Toads are about as personable as an amphibian can be, and far bolder than most. Well-protected by powerful skin toxins (they do not cause warts, but their secretions can irritate mucus membranes and abraded skin), they hop about by day, rarely in a rush and often willing to feed from an owner’s hand. Folks frustrated by their generally shyer cousins the frogs may find toad-keeping to be a pleasant change-of-pace.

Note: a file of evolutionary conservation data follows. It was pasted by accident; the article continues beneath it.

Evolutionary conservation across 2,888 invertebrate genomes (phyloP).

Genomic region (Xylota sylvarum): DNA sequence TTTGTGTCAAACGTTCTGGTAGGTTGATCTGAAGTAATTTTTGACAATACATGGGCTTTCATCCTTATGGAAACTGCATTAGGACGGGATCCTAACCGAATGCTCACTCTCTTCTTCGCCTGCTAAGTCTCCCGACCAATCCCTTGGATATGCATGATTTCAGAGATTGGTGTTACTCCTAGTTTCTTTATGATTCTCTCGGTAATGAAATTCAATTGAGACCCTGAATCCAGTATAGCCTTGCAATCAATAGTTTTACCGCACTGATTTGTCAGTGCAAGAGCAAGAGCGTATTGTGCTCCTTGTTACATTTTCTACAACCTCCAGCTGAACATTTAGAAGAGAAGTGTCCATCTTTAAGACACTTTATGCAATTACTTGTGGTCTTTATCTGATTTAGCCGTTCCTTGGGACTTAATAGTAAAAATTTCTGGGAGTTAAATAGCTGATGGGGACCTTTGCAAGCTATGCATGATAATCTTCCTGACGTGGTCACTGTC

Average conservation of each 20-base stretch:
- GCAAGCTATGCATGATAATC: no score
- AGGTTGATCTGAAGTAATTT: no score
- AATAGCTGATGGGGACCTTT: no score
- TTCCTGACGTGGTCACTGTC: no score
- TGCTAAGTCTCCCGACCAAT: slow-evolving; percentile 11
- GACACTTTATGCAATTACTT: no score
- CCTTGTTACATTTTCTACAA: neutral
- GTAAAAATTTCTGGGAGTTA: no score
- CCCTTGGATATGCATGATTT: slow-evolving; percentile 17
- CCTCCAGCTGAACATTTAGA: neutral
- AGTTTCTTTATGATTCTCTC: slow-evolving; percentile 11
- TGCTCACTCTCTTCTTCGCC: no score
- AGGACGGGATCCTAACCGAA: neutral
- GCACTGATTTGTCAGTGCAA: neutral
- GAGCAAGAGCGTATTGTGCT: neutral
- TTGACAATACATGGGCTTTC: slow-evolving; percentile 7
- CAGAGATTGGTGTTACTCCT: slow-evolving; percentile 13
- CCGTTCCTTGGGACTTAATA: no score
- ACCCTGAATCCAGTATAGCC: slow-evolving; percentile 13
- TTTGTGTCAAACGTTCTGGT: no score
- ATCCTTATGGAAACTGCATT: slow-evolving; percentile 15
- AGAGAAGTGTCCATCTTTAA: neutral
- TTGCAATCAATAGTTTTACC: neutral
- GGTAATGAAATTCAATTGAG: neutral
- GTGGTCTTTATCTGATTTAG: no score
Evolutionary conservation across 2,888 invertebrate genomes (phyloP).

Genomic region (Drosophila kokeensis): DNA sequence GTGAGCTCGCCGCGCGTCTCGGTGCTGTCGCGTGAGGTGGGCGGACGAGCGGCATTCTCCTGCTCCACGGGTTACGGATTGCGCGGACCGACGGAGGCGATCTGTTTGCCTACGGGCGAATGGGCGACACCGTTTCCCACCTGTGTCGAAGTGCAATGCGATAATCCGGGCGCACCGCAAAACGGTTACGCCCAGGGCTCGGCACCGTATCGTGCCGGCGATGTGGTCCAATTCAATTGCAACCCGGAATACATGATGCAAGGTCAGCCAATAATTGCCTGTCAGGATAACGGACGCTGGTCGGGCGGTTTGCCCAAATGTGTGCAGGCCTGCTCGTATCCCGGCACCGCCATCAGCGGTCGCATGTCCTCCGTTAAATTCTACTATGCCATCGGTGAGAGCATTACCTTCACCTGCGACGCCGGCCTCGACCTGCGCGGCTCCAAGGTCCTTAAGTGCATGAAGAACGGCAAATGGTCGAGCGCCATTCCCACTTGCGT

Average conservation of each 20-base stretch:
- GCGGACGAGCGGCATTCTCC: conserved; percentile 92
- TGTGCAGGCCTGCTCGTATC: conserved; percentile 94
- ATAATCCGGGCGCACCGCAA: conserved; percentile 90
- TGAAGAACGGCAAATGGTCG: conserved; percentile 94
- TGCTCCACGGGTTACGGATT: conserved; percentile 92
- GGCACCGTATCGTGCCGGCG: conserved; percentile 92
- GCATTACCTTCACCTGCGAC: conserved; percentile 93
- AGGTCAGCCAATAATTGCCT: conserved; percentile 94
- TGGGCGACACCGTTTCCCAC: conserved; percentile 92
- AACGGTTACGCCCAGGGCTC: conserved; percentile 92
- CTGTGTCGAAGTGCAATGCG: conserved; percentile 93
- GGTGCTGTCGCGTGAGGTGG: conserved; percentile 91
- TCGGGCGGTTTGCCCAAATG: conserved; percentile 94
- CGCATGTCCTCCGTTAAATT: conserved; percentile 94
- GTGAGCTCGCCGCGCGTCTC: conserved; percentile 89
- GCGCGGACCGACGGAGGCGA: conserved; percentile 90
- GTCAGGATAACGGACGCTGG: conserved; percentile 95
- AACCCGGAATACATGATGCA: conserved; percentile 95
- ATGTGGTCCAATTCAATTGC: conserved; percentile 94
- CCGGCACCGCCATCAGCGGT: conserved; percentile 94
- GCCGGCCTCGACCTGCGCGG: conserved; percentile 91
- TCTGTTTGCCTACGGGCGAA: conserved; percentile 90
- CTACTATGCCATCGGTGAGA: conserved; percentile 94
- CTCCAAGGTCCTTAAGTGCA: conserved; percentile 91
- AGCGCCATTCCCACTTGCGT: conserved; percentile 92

As most are terrestrial and tend to pass their wastes in water bowls, their care is generally simpler than for other amphibians. However, toads do need a varied diet of live invertebrates, and are sensitive to ammonia build-up in both water and substrate. Most will happily clamber onto one’s palm for a snack, but other handling may damage the skin and cause the release of protective toxins. But from the inch-long Oak Toad to the mammoth Cane Toad, there is a species that can provide many years of fascination for every amphibian enthusiast.